The work of a group of Hungarian virologists could cease the spread of a deadly virus. The team is currently in Bangladesh to test a new method of controlling the dissemination of the Nipah virus.
Since the coronavirus outbreak escalated into a global pandemic sometime around early spring of 2020, the whole world has become aware that we could face major viral outbreaks at any time.
The Nipah virus is a bat-borne virus that causes severe symptoms in both animals and humans and has a high mortality rate of up to 70 per cent.
The virus was first isolated in 1999 in Malaysia after causing the death of over 100 thousand people, 24 reported. According to the news portal, at that time, pig farming had become very popular, and thus large areas of natural forests were cleared to accommodate pigsties.
This trend has forced the large, almost 1-metre wingspan bats to search for new places since most of their natural habitat had been destroyed. The animals took shelter on the fruit trees planted for the pigs and have soon infected the livestock and indirectly humans.
This series of events inspired the movie Contagion, the portal says.
24 highlights that the Nipah virus residing in bats is on the World Health Organisation’s priority disease list which includes such heavy hitters as Ebola or the present pandemic-causing SARS-CoV-2, aka COVID-19.
The Hungarian virologists of the University of Pécs are working on researching the Nipah virus in the hope of being able to both control and combat it through the development of vaccines that could save thousands of people.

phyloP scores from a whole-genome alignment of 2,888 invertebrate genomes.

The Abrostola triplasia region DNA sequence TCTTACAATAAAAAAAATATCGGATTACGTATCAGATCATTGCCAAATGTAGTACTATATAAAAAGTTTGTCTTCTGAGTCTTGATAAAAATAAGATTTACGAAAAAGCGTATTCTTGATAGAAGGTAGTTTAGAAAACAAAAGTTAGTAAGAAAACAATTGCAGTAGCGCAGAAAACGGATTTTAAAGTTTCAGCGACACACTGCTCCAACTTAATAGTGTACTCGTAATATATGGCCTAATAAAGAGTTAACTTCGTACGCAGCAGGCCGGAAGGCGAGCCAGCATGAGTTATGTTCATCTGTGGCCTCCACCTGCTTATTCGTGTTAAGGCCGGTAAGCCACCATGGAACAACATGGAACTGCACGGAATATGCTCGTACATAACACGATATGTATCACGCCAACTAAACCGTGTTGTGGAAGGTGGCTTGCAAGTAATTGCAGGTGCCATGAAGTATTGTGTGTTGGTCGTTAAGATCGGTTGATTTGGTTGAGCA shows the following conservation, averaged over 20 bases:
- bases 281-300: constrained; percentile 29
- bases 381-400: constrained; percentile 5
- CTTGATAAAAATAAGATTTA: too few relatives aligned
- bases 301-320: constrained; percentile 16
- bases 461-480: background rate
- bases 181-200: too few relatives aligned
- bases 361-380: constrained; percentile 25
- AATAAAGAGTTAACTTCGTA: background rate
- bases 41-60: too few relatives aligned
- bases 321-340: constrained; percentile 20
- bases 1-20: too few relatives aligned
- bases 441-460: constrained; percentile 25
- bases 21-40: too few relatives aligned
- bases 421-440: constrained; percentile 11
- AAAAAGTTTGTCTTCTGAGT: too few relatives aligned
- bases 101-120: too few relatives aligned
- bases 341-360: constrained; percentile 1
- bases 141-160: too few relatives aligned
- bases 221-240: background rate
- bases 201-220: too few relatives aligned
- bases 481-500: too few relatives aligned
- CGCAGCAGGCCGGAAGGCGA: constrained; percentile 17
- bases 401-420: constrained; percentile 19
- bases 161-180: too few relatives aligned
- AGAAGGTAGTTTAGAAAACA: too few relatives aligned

However, the work of Dr. Gábor Kemenesi and Endre Tóth Gábor is not easy. They have been working in Bangladesh since the end of December, both in a Hungarian-designed mobile laboratory and on the field.
24 reports that their work includes the collection of the droppings and urine of the large-sized bats, which would be a terrifying experience in itself for many, not to mention the dangers of contracting the disease from the animals.
The Hungarian virologists point out the fact that the Nipah is not as contagious as the current coronavirus. There have been only small clusters of infection or local epidemics, nothing near pandemic-size like in the case of the SARS-CoV-2 virus.
At first, the Nipah virus causes common and mild symptoms such as fever, headache or sore throat which are followed by vomiting, dizziness, drowsiness and finally neuroinflammation. Unfortunately, the death rate is approximately 70 per cent.
The team of Hungarian scientists have successfully localised the virus within three hours and have discovered the genome sequence of the Nipah virus within six hours thanks to the Hungarian-designed mobile laboratory.
The work of the Hungarian team will help create a vaccine or other forms of prevention which will potentially save thousands of people.
Source: 24.hu, Daily News Hungary